• Moreover, this situation may be further complicated by the prospect that radio modules of the same type (e.g., single mode or multimode) may vary further based on the control strategy employed by the particular manufacturer. For instance, a multimode radio made by manufacturer “A” may employ a certain control strategy for locally maintaining concurrent wireless communication. However, manufacturer “B” may also offer multimode radio modules that are constructed using different materials and/or architecture, may support a different number or type (e.g., Bluetooth™ vs. WLAN) of concurrent communication flows, etc. It therefore becomes apparent that radio modules from manufacturer “A” and manufacturer “B”, while both multimode-type radio modules, may expect totally different input information. Moreover, even if the radio modules could possibly accept the same input information, they may arrive at vastly different outcomes since there is no standard governing how the input information is processed.
  • One solution may be to disable or override the local control resources in certain apparatus configurations in order to allow the apparatus-level radio control to manage the various concurrent communication flows. However, this both dismisses the advantage of having local control at the radio level, which just prior to message transmission may have a more real-time perspective of the potential for interference, and offloads this burden onto control entities like MRC 600 that may become overwhelmed when there is a high level of activity in WCD 100. FIG. 12 proposes a solution that may leverage the benefits provided by local control. In FIG. 12 an interface 1200 is introduced into the system that provides the same input 1202 to all radio modules, regardless of type, manufacturer, etc. Instead of instructing the radio module exactly what flow should be processed at a certain time, input 1200 may comprise operational guidelines or threshold conditions that allow radio modules to manage operation locally within parameters established by control entities within the apparatus (e.g., multiradio control or interface 1200).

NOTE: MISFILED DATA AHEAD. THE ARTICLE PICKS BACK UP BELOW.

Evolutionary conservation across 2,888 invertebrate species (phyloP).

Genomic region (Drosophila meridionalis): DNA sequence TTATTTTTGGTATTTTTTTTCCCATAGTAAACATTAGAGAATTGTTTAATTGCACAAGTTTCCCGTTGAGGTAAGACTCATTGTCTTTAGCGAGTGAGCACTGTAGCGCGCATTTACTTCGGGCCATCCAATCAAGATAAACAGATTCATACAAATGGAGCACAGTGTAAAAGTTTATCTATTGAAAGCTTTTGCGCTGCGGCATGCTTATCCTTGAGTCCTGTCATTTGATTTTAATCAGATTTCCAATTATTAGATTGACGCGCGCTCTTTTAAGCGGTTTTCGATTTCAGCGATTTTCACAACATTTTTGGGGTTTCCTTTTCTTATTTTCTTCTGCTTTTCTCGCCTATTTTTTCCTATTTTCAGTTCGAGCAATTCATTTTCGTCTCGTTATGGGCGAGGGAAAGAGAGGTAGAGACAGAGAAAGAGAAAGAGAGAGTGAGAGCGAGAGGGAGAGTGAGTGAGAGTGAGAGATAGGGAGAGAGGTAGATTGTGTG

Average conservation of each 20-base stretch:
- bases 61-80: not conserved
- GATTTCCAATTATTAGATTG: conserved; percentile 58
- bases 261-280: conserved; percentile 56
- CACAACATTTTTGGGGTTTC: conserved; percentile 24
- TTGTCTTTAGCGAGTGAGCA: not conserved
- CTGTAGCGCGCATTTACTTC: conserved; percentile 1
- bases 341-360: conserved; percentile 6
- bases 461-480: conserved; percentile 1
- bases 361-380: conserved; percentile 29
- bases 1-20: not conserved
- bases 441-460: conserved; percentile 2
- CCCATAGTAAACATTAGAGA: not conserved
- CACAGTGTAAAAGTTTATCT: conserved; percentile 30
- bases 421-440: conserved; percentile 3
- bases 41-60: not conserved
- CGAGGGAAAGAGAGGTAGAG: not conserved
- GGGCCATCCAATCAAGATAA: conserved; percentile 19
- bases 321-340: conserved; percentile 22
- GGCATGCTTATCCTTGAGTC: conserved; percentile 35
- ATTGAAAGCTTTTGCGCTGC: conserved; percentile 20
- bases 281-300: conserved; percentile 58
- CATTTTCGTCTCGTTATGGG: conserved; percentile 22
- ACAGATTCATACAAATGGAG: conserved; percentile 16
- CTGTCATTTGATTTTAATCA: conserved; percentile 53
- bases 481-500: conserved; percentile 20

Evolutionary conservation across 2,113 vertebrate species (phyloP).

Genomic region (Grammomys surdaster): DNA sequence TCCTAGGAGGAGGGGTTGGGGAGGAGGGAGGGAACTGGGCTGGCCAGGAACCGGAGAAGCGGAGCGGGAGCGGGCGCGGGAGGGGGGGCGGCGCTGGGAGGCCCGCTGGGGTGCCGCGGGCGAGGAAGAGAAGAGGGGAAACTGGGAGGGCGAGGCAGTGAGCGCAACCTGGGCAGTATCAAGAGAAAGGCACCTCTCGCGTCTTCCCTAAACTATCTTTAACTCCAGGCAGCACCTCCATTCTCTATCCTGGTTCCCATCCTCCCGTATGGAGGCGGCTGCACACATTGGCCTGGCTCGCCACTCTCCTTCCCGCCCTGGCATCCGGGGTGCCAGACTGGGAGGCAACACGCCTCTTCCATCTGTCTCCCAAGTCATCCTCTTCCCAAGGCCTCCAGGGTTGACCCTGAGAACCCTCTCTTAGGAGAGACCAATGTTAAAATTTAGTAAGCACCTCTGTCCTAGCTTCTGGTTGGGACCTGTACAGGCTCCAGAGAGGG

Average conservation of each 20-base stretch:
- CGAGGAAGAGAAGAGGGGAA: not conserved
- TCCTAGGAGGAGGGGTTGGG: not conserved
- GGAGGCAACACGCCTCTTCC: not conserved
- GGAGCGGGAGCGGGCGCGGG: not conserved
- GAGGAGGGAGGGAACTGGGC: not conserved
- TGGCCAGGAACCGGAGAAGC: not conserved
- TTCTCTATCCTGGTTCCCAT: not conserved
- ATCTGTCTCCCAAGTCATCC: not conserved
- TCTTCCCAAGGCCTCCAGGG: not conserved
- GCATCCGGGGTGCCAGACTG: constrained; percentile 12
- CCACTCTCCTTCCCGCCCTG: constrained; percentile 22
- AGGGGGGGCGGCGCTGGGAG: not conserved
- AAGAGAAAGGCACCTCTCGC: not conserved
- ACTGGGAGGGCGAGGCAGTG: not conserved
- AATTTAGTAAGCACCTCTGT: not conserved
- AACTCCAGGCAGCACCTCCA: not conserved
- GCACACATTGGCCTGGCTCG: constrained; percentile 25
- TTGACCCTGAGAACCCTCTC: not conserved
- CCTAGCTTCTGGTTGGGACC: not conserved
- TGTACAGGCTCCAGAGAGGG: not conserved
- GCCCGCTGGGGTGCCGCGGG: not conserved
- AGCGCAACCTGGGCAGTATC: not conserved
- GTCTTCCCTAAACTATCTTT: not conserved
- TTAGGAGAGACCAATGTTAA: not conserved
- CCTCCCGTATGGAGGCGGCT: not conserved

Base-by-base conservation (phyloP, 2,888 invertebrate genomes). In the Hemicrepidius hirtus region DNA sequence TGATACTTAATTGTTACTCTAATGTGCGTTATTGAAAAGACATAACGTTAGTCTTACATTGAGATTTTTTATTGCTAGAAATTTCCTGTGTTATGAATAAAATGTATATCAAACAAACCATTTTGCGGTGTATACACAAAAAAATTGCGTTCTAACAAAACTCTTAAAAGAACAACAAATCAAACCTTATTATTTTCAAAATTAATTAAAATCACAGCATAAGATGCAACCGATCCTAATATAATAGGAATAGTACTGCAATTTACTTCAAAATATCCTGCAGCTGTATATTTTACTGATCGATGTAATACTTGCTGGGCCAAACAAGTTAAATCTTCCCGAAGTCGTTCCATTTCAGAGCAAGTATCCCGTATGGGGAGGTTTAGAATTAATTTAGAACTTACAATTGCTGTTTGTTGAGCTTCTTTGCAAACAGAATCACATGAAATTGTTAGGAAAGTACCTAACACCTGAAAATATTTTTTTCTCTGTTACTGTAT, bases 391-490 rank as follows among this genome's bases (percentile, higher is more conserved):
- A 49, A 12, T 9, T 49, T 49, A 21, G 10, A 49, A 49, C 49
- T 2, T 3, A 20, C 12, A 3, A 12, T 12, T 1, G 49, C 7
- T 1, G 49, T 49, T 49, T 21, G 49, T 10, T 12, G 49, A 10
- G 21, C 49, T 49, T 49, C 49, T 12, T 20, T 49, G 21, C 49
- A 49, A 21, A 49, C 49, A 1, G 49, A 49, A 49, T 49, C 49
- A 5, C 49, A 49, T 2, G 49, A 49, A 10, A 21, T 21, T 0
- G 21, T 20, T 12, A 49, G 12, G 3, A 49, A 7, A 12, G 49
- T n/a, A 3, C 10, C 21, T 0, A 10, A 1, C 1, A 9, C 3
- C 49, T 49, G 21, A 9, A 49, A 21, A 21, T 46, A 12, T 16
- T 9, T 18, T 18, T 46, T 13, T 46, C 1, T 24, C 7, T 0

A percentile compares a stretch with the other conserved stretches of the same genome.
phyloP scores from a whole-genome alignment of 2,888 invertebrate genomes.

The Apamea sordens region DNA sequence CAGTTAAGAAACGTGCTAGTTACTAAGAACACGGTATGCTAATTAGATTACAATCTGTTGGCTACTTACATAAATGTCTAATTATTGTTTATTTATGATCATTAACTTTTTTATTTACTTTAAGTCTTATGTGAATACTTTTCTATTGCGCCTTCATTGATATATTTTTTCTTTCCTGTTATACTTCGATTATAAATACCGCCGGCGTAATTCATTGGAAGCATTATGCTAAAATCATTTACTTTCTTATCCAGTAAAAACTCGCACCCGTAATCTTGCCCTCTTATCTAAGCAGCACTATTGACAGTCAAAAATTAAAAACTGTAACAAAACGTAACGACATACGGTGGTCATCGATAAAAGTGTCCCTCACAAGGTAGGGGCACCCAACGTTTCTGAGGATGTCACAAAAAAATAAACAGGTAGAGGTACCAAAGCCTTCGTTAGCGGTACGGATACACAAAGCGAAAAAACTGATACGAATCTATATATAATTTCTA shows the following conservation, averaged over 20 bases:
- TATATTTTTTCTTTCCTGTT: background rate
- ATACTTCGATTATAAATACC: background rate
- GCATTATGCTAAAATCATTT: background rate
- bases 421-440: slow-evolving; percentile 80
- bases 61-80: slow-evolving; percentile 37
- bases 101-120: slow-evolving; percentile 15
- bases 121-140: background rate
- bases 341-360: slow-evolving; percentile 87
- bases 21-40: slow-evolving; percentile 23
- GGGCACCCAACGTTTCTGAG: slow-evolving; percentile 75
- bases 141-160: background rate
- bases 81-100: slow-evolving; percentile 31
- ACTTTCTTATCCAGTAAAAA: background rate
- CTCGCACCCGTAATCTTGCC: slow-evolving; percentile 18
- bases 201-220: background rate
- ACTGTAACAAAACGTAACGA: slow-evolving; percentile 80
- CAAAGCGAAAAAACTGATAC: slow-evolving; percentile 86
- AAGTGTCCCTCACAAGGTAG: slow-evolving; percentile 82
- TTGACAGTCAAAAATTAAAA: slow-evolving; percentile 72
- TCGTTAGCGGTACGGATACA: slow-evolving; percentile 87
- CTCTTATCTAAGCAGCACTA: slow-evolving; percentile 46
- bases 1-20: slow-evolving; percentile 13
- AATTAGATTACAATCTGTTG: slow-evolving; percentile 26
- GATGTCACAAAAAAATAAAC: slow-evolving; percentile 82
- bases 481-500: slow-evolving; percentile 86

• Interface 1200 may comprise various configurations of hardware and/or software. For example, interface 1200 may include one or more executable software programs or modules that may be loaded into memory 330 for execution by processor 300. The one or more software programs/modules may be part of a generalized apparatus communication control architecture, or alternatively, may be a standalone entity that is loaded only in apparatuses with a particular configuration. When implemented as a primarily software-based solution, interface 1200 may receive communication flow information from master control system 640 and/or MRC 600, and may further obtain communication flow performance information directly from the one or more radio modules. Alternatively, interface 1200 may comprise both hardware and software in the form of an integrated chip or chipset. Chip/chipsets may be hard-coded with executable program code for managing communication flow in accordance with various example embodiments of the present invention. This implementation may further include physical inputs, outputs, memory and/or processing resources for communication flow management. Hardware/software solutions may offer some advantages in that localized processing/execution may be more insulated, and thus more immune, to other activities occurring in the apparatus. Moreover, it may be easier to implement a chip or chipset where resources (e.g., power, space, processing, etc.) are limited.